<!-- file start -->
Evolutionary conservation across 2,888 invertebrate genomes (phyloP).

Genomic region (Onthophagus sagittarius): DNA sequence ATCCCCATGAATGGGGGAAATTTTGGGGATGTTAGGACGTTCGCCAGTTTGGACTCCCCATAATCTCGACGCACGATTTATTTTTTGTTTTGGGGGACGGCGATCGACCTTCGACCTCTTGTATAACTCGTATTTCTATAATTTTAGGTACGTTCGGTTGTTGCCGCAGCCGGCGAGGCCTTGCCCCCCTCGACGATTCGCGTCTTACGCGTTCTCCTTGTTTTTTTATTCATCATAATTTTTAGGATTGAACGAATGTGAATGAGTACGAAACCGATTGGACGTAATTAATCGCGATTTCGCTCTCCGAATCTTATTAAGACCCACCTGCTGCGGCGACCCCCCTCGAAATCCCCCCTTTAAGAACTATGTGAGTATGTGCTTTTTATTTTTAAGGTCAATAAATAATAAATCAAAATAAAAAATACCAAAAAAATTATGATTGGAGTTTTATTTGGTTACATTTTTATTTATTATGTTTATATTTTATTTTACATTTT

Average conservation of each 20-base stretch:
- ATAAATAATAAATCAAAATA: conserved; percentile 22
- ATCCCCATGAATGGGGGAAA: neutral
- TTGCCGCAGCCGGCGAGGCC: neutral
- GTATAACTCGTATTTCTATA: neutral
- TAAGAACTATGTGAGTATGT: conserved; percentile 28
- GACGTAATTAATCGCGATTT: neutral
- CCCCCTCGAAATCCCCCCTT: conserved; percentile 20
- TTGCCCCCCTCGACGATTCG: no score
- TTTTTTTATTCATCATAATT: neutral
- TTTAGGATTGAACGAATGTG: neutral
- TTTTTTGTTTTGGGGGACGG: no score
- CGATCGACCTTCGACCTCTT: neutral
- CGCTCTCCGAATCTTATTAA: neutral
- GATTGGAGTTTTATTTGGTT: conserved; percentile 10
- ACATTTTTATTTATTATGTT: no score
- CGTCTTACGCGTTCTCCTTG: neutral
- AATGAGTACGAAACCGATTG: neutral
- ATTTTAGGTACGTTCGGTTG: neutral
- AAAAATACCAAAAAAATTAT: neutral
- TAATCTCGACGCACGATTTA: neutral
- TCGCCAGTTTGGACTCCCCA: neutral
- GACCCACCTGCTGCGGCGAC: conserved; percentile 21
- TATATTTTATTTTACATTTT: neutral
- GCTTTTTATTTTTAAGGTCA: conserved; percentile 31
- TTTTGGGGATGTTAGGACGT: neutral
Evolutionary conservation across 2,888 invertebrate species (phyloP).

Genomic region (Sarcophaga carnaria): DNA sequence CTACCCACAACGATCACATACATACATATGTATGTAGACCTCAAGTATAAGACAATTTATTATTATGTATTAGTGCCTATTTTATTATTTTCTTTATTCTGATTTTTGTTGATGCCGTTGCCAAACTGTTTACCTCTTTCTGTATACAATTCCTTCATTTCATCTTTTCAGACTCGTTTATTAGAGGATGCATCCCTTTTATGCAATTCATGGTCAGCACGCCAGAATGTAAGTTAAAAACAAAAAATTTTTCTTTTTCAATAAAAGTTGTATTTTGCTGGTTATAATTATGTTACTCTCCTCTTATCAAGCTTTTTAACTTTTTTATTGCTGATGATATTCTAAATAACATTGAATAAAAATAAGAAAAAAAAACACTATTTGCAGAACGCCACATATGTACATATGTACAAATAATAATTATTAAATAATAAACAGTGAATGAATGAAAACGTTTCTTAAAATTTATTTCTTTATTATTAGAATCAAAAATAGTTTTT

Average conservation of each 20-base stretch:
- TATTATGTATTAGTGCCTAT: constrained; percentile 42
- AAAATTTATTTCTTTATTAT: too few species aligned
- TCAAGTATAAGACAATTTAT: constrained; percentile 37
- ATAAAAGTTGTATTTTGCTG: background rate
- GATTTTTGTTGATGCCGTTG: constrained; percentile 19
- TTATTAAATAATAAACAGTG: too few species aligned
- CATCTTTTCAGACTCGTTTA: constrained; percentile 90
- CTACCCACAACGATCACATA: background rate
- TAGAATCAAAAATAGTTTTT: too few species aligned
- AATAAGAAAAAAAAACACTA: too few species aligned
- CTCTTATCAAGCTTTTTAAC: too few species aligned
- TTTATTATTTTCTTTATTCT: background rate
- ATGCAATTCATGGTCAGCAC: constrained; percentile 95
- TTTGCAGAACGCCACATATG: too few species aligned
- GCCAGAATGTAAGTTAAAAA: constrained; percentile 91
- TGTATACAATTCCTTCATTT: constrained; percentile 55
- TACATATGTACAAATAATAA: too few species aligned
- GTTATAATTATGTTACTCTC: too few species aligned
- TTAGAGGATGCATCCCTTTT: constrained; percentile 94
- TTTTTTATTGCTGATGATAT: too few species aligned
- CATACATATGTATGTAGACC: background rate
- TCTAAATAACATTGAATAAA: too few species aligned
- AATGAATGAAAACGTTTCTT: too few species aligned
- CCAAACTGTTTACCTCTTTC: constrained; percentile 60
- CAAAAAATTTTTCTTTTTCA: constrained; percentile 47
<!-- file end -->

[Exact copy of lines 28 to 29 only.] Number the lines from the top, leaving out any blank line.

- TTTTGGGGATGTTAGGACGT: neutral
Evolutionary conservation across 2,888 invertebrate species (phyloP).